Recommended by Librarians

A Computational Citation Analysis Methodology for Identifying and Examining Books Promoted in LibGuides




LibGuides, library guides, content analysis, citation analysis, co-citation, print and electronic books, computational methods, research methodology, Python


To study library guides, as published on Springshare’s LibGuides platform, new approaches are needed to expand the scope of the research, ensure comprehensiveness of data collection, and reduce bias for content analysis. Computational methods can be utilized to conduct a nuanced and thorough evaluation that critically assesses the resources promoted in library guides. Web-based library guides are curated by librarians to provide easy access to high-quality information and resources in a variety of formats to support the research needs of their users. Recent scholarship considers library guides as valuable resources and as de facto publications, highlighting the need for critical study. In this article, the authors present a novel model for comprehensively gathering data about a specific genre of books from individual LibGuide pages and applying computational methods to explore the resultant data. Beginning with a pre-selected list of 159 books, we programmatically queried the titles using the LibGuides Community search engine. After cleaning and filtering the resultant data, we compiled a list of 20,484 book references (of which 6,212 are unique) on 1,529 LibGuide pages. By testing against inclusion and exclusion criteria to ensure relevancy, we identified a total of 281 titles relevant to our topic. To gain insights for future study, citation analysis metrics are presented to reveal patterns of frequency, co-occurrence, and bibliographic coupling of books promoted in LibGuides. This proof-of-concept could be adopted for a variety of applications, including assessment of collections, public services, critical librarianship, and other complex questions to enable a richer and more thorough understanding of the information landscape of LibGuides.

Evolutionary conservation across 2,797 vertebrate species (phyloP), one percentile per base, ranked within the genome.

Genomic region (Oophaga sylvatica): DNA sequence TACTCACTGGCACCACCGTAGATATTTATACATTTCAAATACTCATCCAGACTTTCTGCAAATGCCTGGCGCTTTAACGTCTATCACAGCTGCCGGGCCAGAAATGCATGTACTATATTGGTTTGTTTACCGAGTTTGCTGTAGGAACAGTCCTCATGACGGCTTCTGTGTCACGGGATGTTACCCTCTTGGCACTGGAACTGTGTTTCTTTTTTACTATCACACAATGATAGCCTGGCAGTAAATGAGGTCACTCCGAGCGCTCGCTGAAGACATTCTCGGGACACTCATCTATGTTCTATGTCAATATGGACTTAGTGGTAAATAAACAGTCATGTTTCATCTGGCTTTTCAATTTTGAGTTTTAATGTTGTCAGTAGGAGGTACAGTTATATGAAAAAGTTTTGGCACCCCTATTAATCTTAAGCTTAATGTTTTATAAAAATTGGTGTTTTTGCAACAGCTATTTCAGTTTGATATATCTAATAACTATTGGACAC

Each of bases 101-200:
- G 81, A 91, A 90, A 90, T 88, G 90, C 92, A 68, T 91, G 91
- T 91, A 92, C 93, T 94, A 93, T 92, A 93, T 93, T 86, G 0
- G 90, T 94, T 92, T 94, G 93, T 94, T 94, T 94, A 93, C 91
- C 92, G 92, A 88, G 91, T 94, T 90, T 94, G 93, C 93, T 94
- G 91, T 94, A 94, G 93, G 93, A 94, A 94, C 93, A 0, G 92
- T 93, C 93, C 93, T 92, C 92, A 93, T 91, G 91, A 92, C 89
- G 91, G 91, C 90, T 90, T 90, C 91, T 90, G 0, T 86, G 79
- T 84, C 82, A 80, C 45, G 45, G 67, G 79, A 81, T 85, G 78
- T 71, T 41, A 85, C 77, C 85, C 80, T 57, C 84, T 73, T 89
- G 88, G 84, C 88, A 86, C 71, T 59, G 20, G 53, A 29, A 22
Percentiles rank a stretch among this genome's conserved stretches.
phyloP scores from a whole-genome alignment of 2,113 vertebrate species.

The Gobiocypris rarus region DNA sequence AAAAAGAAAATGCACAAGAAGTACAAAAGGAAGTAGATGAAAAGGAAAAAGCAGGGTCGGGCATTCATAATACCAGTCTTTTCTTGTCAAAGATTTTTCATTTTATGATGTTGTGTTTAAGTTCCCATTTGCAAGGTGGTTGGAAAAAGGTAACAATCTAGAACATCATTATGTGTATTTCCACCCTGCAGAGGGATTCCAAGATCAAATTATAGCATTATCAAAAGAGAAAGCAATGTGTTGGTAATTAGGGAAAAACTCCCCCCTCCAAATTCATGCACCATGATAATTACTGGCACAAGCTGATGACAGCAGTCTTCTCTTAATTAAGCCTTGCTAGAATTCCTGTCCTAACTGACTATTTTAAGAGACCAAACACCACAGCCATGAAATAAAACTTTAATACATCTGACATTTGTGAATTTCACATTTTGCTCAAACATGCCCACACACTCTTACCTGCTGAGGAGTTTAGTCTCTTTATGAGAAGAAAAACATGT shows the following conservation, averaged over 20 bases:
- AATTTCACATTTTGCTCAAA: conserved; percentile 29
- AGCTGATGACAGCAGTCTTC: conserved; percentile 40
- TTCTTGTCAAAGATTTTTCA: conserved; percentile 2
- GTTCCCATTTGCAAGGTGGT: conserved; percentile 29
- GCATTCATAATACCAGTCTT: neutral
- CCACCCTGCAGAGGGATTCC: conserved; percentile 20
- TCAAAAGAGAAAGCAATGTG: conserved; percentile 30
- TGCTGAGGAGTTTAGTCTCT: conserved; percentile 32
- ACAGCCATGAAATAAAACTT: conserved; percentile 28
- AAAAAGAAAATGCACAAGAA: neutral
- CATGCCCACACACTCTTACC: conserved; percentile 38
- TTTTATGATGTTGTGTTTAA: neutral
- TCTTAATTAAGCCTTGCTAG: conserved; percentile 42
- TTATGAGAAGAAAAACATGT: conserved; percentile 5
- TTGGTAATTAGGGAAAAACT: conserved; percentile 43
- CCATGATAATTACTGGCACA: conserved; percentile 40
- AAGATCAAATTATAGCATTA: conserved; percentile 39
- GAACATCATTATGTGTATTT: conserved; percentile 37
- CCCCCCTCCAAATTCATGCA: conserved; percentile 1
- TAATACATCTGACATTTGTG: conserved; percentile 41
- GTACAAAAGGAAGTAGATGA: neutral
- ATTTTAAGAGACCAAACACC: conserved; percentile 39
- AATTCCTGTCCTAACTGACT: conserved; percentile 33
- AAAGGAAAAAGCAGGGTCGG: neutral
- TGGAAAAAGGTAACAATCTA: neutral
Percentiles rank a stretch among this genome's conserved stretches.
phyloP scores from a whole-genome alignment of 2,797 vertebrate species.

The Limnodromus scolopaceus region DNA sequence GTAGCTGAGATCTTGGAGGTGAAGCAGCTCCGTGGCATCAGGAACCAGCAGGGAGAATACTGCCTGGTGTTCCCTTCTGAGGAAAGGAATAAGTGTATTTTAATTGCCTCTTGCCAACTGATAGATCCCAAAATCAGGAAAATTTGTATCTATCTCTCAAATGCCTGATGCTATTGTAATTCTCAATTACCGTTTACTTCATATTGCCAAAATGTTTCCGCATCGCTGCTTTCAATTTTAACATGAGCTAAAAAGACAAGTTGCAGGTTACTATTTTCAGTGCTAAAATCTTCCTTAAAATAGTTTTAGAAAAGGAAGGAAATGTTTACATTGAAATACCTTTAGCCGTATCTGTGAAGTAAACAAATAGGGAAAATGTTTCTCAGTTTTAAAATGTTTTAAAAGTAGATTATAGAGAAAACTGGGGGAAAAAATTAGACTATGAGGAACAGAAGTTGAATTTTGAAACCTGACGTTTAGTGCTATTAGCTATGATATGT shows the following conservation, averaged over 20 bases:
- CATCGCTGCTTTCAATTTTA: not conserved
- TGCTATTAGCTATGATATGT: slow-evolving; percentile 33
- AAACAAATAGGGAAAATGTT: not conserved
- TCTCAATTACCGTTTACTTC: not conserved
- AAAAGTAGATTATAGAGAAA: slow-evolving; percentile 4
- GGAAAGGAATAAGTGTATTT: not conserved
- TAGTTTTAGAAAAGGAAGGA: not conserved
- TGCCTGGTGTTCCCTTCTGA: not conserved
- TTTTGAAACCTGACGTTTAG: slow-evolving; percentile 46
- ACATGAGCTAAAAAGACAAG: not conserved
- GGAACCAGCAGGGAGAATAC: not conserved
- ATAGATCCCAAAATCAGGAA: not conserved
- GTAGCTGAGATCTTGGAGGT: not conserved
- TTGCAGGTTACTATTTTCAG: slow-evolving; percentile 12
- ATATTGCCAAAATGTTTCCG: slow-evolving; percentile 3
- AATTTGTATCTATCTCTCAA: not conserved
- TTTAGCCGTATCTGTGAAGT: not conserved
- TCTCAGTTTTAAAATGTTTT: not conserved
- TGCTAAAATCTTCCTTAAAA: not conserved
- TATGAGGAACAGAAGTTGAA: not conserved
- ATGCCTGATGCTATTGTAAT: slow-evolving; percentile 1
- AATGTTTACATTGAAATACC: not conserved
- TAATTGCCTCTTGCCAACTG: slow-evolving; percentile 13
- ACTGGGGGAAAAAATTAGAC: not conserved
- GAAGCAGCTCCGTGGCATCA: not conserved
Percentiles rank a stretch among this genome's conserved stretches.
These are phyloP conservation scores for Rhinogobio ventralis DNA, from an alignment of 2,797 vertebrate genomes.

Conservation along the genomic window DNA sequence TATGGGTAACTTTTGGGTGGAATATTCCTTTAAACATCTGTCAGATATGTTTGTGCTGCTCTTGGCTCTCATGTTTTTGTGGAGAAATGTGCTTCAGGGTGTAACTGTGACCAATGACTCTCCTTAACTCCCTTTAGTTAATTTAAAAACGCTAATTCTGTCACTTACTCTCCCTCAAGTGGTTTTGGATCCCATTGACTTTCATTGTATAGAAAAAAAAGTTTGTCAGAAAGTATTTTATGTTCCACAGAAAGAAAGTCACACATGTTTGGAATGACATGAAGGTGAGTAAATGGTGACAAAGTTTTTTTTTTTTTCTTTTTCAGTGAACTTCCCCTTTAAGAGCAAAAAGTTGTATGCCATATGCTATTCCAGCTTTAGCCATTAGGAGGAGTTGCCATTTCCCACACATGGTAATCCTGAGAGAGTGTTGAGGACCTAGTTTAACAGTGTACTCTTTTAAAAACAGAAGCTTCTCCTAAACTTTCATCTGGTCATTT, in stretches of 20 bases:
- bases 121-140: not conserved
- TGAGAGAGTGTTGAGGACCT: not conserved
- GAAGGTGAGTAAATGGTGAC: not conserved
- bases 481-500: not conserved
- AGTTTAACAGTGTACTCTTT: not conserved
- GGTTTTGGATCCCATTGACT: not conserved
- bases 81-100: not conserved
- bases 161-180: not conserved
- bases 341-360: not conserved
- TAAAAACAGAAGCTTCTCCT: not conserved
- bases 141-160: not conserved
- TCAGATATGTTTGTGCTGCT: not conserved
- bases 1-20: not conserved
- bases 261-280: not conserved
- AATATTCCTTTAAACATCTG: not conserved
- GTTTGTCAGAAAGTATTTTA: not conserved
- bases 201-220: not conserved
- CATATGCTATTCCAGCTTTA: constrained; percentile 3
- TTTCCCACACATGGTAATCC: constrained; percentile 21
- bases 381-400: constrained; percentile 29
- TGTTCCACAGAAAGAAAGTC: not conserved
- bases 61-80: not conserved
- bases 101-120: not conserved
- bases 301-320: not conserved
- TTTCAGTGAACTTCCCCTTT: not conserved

Author Biographies

Carmen Orth-Alfie, University of Kansas

Carmen Orth-Alfie is a Graduate Student Engagement and Business Librarian at the University of Kansas.  In addition to instruction and research consultations responsibilities she contributes to programming and services for graduate students, open education initiatives, and evidence synthesis research. Her research interests include information seeking behaviors and strategies.

Erin Wolfe, University of Kansas

Erin Wolfe is the Digital Initiatives Librarian at the University of Kansas, where he works with the Libraries on a variety of tasks involving the creation, description, and organization of digital materials for access and preservation, along with instruction and consultations in tools and practices for metadata management, dataset creation, digital preservation, and related topics. His research interests include computational text analysis, data mining and visualization, machine learning, and programmatically assisted metadata enhancement.


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How to Cite

Orth-Alfie, C., & Wolfe, E. (2024). Recommended by Librarians: A Computational Citation Analysis Methodology for Identifying and Examining Books Promoted in LibGuides. Information Technology and Libraries, 43(1).